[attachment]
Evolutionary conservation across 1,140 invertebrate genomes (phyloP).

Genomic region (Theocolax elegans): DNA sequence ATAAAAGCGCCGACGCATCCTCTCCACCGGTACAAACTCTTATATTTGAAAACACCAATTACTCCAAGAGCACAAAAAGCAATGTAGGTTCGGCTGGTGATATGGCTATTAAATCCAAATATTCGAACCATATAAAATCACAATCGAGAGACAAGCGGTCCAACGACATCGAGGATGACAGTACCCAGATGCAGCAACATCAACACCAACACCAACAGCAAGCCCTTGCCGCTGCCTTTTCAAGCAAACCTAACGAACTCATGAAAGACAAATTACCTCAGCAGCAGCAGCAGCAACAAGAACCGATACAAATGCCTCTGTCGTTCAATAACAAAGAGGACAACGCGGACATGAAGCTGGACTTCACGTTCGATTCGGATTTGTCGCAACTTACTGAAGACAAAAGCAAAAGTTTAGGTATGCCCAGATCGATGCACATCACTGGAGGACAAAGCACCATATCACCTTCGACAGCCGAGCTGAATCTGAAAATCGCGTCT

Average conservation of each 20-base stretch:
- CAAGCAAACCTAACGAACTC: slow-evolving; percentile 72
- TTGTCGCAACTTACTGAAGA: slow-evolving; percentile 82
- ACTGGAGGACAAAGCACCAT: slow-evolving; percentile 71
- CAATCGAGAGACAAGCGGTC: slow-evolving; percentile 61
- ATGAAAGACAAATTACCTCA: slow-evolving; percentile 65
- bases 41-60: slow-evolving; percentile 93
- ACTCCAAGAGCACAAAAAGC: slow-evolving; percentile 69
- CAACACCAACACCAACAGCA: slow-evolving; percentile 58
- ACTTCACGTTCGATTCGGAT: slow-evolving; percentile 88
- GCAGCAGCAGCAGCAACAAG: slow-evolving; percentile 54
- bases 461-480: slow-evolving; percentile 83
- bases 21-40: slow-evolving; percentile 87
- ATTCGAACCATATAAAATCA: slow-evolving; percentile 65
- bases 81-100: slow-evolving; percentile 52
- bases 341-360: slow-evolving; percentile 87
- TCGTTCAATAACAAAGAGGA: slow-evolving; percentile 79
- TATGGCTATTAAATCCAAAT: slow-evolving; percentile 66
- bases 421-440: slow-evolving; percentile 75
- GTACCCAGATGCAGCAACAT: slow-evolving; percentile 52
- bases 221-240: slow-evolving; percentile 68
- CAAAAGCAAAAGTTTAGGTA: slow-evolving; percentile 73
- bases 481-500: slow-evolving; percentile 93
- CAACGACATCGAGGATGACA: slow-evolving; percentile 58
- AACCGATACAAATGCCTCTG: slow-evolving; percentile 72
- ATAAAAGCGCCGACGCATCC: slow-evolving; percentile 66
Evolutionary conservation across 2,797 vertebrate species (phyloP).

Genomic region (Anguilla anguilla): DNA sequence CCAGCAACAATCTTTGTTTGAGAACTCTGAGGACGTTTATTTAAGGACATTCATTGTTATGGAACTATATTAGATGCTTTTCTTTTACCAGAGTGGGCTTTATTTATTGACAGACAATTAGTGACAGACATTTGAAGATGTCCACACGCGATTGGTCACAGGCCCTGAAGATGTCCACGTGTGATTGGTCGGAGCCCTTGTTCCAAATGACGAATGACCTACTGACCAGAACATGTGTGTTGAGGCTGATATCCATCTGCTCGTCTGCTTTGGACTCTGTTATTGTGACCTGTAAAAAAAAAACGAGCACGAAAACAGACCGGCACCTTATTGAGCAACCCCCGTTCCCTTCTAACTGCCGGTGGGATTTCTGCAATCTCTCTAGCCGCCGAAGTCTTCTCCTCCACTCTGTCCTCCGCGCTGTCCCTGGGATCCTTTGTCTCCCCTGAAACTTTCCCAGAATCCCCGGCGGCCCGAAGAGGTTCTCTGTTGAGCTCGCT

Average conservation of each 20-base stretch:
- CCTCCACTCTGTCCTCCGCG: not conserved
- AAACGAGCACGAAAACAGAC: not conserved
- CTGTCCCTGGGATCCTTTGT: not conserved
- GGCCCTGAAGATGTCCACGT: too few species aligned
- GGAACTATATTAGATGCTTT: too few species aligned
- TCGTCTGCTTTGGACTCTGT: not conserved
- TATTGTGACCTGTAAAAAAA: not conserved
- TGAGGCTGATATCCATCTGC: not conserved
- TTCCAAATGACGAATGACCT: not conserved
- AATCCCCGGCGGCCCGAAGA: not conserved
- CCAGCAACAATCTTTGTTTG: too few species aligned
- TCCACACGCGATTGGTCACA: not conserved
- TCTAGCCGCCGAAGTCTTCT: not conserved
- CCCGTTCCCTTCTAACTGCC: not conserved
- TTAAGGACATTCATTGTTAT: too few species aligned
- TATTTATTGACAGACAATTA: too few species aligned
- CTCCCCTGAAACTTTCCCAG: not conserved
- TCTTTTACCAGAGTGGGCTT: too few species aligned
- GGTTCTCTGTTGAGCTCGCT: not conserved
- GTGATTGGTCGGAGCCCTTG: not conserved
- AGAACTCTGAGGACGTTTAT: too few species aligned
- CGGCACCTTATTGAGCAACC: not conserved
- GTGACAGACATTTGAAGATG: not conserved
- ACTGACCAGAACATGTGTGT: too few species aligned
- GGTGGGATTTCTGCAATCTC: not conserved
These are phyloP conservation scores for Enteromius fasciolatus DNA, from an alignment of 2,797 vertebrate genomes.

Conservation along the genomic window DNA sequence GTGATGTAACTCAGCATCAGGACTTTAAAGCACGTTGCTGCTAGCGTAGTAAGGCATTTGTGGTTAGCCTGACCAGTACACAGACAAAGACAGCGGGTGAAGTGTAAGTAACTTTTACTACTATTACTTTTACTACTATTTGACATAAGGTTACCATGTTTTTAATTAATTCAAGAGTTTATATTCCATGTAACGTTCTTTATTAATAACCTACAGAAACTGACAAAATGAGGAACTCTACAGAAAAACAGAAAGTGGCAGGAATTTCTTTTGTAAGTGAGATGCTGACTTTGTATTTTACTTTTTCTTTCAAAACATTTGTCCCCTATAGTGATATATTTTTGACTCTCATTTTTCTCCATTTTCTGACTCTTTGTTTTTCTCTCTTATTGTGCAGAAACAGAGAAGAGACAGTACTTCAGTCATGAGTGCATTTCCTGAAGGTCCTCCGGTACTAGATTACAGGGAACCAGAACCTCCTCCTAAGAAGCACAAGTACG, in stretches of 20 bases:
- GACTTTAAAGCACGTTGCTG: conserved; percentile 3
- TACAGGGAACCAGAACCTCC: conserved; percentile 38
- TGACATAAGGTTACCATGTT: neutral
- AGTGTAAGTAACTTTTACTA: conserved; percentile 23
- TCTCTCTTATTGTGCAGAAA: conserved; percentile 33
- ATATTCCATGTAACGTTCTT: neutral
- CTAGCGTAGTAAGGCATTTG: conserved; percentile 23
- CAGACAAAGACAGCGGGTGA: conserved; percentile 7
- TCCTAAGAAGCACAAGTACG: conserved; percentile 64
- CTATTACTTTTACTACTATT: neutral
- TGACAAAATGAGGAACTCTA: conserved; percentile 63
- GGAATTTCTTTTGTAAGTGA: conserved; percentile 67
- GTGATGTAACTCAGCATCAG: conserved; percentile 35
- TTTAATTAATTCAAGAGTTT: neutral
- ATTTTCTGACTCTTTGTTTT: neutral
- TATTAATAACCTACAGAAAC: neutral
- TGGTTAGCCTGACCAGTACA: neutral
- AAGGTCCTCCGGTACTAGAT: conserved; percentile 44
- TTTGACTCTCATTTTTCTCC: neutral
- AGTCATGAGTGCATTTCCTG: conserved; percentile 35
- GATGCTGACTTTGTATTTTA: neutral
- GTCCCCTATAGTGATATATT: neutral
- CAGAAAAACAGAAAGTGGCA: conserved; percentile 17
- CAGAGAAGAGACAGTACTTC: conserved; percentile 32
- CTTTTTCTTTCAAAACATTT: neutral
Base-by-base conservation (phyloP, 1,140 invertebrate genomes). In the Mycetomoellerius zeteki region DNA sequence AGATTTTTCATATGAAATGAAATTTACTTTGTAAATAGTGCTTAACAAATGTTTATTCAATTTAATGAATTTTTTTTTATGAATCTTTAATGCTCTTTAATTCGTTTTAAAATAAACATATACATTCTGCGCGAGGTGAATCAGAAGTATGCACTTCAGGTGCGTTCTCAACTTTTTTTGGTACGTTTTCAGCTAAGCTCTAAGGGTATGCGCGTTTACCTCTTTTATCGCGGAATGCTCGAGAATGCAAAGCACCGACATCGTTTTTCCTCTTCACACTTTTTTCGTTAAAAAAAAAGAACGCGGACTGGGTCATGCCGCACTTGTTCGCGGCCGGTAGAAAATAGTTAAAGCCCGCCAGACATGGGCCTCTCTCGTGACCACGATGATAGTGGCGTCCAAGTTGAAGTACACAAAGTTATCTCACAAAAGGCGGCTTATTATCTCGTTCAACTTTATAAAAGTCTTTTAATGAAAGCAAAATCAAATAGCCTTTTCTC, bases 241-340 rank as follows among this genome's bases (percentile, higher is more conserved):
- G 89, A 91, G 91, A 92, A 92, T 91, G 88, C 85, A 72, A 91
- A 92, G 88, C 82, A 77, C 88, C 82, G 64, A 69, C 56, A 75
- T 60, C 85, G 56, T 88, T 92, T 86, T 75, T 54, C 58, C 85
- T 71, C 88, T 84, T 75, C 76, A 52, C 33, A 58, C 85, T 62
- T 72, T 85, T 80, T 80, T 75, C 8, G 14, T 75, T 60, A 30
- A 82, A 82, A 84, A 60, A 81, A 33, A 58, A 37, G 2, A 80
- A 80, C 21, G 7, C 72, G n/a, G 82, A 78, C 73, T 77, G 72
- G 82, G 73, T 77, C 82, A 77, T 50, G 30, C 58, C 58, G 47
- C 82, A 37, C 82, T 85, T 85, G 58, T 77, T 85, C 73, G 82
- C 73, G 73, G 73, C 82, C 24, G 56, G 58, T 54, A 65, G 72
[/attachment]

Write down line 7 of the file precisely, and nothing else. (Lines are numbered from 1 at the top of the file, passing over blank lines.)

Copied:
- CAATCGAGAGACAAGCGGTC: slow-evolving; percentile 61